In April, 38-year-old Kristie Higdon celebrated with friends after two doctors performed blood work and examined her body for cancer but found none.
The registered nurse thought she was in the clear because the breast cancer she had was aggressive and typically would have reappeared by then.
Higdon, who co-founded the local affiliate of the Young Survival Coalition last year and was the subject of a story in The Post and Courier on Oct. 3, 2011, first was diagnosed with Stage 1 triple receptor negative breast cancer at 33 in February 2007.
A double-mastectomy later that year, primarily out of caution, found more.
The ambitious young woman who had a list of aspirations, from furthering her career and buying a home to getting married and having a child, put her life on hold as she tried to save it.
So when she got the all-clear April 2, she celebrated the milestone and her healthier future with friends.
Carol Young, her godmother, a good friend and who, along with friends Stephanie Townsend and Pat Brame, was one of three primary caregivers for Higdon, recalled being with Higdon when she got the news.
“Both (doctors) said the kind of cancer she had is very aggressive and that if it came back, it would have come back by now. Kristie cried and cried and cried from relief. It was so emotional to be unburdened because of the fear she had lived with for all those years. It was like she could finally go on with her life.”
Young recalled thinking, “This nightmare is behind her.”
On May 5, Higdon participated in the fifth annual Charleston Dragon Boat Festival, a fundraiser for local cancer survivor programs that involves rowing Chinese dragon boats. A week or so later, she suffered pain in her shoulder.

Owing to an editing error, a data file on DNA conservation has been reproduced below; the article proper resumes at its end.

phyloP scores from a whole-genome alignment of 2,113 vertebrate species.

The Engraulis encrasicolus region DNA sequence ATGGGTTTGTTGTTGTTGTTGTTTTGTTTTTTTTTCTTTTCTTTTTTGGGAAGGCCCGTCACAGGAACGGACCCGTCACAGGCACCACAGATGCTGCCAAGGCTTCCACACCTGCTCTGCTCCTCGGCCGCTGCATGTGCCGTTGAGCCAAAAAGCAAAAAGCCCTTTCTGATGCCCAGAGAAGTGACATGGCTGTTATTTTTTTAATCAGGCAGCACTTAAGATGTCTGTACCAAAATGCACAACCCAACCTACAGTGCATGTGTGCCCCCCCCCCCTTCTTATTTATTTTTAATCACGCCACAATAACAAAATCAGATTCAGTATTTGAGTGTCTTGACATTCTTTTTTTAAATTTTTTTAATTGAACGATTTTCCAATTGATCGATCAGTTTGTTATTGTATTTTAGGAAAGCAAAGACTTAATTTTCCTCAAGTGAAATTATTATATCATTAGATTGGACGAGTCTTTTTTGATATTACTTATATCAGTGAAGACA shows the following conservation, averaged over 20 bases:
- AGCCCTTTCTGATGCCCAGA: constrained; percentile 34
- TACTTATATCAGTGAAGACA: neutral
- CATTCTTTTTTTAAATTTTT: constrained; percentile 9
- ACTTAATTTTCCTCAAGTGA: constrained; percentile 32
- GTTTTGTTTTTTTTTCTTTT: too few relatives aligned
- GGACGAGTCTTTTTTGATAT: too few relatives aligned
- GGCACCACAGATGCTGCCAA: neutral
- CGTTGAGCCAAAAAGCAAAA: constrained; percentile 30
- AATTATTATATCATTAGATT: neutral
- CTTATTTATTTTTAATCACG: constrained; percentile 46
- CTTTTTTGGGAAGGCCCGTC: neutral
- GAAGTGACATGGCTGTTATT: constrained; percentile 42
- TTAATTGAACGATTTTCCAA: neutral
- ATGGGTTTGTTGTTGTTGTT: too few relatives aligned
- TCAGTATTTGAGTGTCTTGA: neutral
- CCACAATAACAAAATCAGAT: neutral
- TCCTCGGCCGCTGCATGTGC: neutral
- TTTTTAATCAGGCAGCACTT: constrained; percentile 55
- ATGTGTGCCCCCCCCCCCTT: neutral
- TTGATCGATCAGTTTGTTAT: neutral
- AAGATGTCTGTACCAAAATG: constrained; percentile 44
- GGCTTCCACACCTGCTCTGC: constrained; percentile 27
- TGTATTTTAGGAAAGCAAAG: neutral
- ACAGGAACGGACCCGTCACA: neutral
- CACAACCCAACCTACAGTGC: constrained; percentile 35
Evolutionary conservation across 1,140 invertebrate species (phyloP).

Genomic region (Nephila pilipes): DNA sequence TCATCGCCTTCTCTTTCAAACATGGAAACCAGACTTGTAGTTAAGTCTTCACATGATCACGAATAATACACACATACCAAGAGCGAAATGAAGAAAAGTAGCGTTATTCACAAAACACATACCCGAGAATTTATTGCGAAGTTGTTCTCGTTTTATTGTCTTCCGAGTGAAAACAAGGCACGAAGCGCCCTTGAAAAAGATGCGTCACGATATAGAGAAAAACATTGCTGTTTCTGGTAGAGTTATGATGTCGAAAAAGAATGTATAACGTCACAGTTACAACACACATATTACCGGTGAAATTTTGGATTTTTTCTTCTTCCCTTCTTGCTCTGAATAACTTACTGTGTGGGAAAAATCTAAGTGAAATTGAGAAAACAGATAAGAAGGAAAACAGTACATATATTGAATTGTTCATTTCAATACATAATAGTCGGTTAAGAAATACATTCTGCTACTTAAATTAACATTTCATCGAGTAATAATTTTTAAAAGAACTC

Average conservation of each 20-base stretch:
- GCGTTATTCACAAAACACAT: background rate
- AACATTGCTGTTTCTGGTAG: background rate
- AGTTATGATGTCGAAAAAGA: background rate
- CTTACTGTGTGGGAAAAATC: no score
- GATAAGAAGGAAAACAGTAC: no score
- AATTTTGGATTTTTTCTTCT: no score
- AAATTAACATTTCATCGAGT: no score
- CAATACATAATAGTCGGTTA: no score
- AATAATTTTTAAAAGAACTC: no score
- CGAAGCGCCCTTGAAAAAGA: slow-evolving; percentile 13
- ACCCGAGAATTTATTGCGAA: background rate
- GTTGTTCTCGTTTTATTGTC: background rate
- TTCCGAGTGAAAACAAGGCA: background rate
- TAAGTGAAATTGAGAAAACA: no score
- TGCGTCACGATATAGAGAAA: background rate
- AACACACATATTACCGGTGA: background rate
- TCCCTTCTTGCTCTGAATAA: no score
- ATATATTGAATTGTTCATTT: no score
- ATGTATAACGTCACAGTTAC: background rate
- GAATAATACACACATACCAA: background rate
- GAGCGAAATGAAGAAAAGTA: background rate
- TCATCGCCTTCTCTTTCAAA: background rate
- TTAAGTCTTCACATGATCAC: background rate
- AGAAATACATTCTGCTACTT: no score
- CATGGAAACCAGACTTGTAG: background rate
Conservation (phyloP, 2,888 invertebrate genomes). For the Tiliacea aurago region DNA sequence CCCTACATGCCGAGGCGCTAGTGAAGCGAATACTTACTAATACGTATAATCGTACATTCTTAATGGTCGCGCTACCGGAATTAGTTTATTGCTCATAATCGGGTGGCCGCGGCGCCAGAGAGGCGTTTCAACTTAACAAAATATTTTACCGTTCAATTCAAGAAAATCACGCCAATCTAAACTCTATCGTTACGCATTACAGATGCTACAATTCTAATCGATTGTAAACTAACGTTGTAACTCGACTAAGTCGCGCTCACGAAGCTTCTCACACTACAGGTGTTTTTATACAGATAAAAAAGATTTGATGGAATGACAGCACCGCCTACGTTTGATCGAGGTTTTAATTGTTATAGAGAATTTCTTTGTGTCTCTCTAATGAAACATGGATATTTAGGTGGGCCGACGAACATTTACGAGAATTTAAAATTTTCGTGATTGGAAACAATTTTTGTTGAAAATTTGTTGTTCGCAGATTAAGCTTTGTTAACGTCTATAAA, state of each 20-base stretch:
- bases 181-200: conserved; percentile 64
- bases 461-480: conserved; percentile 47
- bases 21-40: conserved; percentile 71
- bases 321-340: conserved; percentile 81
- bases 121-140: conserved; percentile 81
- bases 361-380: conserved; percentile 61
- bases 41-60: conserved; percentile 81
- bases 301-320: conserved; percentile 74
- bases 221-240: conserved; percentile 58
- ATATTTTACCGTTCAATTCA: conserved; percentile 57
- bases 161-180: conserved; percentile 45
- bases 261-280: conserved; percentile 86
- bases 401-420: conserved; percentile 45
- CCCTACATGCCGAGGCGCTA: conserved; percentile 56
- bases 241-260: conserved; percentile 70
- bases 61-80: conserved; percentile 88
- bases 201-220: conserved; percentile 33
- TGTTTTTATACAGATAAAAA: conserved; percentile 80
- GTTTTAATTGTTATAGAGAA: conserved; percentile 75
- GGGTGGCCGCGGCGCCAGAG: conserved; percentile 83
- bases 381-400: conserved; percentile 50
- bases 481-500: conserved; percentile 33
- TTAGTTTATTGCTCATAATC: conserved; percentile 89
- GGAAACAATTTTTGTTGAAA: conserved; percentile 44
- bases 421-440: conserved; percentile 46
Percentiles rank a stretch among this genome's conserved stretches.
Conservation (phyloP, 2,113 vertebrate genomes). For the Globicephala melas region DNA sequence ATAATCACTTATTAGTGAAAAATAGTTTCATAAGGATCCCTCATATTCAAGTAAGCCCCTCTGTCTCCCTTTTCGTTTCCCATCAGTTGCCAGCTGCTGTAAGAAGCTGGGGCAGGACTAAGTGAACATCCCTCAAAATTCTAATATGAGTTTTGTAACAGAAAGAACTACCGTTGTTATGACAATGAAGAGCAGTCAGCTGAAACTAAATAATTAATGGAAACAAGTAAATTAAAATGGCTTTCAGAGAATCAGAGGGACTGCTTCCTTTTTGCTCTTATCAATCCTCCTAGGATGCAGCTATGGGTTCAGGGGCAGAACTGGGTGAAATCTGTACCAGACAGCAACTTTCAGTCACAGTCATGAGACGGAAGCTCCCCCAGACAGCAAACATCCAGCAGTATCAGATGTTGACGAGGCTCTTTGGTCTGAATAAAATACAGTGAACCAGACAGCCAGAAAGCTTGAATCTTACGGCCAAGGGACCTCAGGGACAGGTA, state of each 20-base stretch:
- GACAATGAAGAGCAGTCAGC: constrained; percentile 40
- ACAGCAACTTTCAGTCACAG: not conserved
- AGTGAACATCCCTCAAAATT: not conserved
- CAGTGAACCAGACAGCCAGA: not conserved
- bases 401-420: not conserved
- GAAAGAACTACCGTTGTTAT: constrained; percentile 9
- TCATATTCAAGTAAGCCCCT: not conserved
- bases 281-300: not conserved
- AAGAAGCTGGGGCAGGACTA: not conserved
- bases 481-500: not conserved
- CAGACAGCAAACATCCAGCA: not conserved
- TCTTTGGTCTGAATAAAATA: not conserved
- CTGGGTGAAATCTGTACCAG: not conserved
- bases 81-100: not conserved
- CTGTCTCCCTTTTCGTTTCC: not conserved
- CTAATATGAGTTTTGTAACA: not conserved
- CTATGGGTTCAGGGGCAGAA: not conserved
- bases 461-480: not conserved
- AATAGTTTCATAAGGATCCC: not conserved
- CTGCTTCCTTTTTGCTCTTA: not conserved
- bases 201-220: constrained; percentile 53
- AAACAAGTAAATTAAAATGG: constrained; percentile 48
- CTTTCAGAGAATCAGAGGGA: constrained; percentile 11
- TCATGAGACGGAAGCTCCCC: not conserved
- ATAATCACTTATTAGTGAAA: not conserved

She and others hoped it was a muscle strain from the festival. But the pain persisted for weeks. Higdon, demonstrating her incessant thirst for research and knowledge, read that the late Elizabeth Edwards had similar shoulder pain before her cancer recurred and ultimately took her life.
Higdon, who switched jobs from being a hospice nurse to working at Hollings Cancer Center, eventually had it checked out. A CT scan showed a spot on her lungs. A biopsy June 25 confirmed it was cancer.
Young recalls Higdon’s candidness upon telling her the results: “The lung biopsy came back positive, and that means I’m probably going to die.”
“I felt like I’d been sucker-punched, and yet Kristie was cool, calm and collected. She said to me, ‘It is what it is.’ ”
Higdon started radiation and chemotherapy treatments and returned to work at Hollings.
On June 29, she reported to work and immediately caught the attention of co-workers when she walked into a wall three times. Staff rushed her off for an MRI, which showed that Higdon’s cancer had spread to her brain. She had 11 tumors, including two large ones that were removed the next day.
After the diagnosis, Young was driving Higdon home. Higdon had one request.
“She said, ‘Let’s go to Outback (Steakhouse). I want a Crown (Royal whiskey) and Coke.’ So I took her to Outback. She was determined to live every day she had left. She knew that she was going to die.”
On Sept. 6, a little more than 10 weeks after being diagnosed with lung cancer, Higdon’s struggle ended.
Friends and family all say that Higdon, who had a strong faith in God, was not afraid of dying and that her only concern was for the pain of loved ones left behind, particularly her parents, Harold and Peggy Higdon of Kelly, N.C.